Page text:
The Jacobi family has an extensive history of supporting the UW, beginning in 1987 with the creation of the Windermere Cup, the signature spring rowing regatta, and extending to endowed scholarships in men’s and women’s crew, and many gifts to other UW Intercollegiate Athletics programs. The Jacobis’ generosity has supported academic programs in the School of Art +Art History + Design; the College of Education; UW Medicine; the School of Environmental and Forest Science; the Department of Communication; and more. Most recently, their wish to help students led to the launch in 2021 of the Aspire program in the College of Built Environments, which focuses on increasing diversity within the real estate profession, and on the long-term goal of increasing individual prosperity by making home ownership accessible to more people.

“As a result of Dean Cheng’s ingenuity and perseverance, we became very interested and thus committed to working with programs within the College of Built Environments that will promote different aspects of education that students might have never been exposed to,” John and Rosalind Jacobi said in a joint statement. “In our opinion, the Deanship will go a long way in helping students learn about different disciplines.”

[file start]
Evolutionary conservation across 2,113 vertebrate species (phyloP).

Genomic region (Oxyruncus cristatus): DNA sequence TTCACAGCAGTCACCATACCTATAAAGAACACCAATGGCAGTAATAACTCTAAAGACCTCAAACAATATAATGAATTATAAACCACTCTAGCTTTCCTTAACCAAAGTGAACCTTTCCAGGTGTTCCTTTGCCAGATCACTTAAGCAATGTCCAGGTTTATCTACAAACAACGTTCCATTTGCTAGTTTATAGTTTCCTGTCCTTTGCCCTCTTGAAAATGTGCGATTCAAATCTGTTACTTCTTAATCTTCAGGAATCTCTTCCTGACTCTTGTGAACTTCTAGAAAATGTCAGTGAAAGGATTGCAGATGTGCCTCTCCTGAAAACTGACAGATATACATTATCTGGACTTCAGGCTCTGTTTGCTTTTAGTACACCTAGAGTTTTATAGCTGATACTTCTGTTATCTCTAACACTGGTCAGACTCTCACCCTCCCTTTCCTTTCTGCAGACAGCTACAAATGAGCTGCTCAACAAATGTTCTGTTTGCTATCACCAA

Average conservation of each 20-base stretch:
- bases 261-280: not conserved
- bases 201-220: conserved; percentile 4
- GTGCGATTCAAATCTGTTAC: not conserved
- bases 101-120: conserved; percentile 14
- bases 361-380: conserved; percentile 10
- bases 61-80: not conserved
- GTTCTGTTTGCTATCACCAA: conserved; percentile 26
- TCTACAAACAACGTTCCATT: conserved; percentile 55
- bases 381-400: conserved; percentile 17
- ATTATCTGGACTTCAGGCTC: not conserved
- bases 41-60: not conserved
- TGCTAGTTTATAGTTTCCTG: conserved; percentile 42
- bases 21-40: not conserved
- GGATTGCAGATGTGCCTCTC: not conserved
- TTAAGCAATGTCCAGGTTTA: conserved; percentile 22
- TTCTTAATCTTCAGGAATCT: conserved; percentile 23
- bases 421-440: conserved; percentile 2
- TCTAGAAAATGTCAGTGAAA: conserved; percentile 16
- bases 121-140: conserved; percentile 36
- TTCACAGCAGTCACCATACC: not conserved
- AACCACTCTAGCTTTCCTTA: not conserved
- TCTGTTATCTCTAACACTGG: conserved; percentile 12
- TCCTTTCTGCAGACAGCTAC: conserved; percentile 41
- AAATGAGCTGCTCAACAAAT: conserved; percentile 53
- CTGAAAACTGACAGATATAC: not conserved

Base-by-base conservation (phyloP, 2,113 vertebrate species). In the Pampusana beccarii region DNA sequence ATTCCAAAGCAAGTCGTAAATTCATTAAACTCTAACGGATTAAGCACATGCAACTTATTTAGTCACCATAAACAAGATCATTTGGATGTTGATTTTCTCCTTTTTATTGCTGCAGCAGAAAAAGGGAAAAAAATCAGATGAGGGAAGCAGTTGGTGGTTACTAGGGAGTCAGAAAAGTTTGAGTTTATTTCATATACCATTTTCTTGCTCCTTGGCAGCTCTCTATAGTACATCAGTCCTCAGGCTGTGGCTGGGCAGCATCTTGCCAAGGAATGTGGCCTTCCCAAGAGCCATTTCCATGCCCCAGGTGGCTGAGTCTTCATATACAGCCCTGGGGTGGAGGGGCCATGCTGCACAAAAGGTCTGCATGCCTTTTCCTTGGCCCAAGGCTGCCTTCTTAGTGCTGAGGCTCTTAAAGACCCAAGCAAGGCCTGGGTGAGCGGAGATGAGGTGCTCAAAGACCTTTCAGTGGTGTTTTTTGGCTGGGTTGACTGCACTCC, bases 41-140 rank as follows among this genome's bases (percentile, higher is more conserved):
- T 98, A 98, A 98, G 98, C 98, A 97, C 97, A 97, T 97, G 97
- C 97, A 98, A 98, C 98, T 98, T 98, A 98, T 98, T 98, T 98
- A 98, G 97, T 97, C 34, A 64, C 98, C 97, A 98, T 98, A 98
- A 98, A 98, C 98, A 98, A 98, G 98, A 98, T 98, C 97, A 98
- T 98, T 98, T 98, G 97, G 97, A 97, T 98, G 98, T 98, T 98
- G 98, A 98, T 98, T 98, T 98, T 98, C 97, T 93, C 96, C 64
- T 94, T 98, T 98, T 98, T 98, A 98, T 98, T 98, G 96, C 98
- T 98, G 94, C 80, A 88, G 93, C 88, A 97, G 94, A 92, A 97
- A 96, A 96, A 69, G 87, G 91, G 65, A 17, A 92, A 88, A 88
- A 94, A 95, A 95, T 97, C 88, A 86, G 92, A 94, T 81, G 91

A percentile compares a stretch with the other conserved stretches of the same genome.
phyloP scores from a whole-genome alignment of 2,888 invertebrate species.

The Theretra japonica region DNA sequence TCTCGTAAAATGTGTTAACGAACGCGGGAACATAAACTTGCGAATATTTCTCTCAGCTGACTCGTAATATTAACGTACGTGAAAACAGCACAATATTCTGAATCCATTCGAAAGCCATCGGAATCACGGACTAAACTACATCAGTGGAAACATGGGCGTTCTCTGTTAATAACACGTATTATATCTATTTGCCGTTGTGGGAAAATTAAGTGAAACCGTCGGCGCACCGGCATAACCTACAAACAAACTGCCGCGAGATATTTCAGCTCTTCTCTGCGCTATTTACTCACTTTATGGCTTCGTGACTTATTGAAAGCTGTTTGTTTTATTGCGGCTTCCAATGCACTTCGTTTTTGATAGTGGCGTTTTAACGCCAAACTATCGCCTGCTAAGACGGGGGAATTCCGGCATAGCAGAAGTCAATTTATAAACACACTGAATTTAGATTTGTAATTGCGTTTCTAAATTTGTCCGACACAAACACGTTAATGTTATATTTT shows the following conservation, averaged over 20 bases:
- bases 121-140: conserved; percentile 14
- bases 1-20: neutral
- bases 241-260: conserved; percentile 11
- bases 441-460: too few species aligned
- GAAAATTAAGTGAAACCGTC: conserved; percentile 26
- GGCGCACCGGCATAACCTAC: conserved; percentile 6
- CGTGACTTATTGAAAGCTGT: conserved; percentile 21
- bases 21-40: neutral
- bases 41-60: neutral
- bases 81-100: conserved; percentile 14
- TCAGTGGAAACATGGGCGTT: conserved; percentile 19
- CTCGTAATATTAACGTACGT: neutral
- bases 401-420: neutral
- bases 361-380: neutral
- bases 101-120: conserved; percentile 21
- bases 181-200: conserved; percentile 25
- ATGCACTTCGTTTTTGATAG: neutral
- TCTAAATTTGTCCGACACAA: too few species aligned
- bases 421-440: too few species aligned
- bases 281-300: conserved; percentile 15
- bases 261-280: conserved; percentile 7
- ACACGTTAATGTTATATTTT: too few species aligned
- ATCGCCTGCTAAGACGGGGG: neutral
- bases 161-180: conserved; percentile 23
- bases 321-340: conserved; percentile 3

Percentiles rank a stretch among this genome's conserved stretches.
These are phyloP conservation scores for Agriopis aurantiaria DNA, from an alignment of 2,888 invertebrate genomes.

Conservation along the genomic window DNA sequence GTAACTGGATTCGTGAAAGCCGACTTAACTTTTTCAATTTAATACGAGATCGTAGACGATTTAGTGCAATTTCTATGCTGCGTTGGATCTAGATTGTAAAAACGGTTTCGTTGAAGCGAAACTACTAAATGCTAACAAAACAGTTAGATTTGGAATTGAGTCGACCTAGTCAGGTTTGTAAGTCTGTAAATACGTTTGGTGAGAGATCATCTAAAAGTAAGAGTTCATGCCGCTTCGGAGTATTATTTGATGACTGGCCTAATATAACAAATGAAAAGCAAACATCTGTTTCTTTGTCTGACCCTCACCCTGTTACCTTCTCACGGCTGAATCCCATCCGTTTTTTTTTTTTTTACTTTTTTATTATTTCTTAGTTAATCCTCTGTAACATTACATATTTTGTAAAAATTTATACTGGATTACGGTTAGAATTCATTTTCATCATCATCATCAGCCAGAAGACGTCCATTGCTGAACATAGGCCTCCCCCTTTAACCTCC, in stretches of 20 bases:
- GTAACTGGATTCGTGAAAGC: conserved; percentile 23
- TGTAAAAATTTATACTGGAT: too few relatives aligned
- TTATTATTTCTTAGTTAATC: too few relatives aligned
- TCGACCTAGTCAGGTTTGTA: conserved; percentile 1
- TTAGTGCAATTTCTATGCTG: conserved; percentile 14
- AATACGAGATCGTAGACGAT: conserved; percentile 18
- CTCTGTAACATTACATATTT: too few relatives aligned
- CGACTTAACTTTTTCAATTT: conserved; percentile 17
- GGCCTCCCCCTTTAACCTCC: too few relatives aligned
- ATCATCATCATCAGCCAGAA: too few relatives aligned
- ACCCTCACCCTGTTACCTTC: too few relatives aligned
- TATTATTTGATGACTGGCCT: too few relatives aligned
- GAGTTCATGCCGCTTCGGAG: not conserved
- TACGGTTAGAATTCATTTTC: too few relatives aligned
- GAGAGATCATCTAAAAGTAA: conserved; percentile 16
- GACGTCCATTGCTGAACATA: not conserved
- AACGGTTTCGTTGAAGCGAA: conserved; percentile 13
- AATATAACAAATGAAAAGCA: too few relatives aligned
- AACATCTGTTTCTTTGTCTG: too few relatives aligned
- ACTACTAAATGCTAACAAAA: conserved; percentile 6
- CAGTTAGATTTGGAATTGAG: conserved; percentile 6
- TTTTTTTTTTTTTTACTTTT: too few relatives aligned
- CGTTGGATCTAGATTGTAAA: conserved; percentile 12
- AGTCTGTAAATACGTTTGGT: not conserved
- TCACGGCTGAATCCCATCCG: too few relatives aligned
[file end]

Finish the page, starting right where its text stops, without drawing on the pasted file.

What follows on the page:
The Deanship also is a way to honor the prior generation, John and Rosalind’s parents, who attended UW during the Great Depression. Rosalind’s mother spent 40 years as an educator, and John’s father became an advertising executive and taught courses at the UW.

“We only wish that our parents were alive to experience this involvement with us,” the Jacobis said.

John Jacobi grew up in the shadow of the UW in Seattle’s Roosevelt neighborhood, and in addition to John and Rosalind’s parents, both his wife and their children also are alumni. Although he began his studies at the UW more than six decades ago, his academic career was delayed by a stint in the U.S. Coast Guard, marriage, and a need to feed six children. He left school a few credit hours short of graduation. Sixty-one years later, he returned to finish his course work and earned a degree from the UW Foster School of Business in 2020.

Started by John Jacobi in Seattle’s Windermere neighborhood in the early 1970s, today more than 7,000 Windermere Real Estate Co. agents work out of 300 offices in a network that spans much of the western U.S. and into Mexico. It is one of the largest real estate brands in the country.

The College of Built Environments is at the forefront of a global discourse increasingly focused on the process of urbanization, globalization and sustainable development. The College’s work has immediate and tangible impacts in the physical world and implications for urban systems, human health, environmental resilience, social equity and economic vitality.

For more information about the College of Built Environments, visit this page.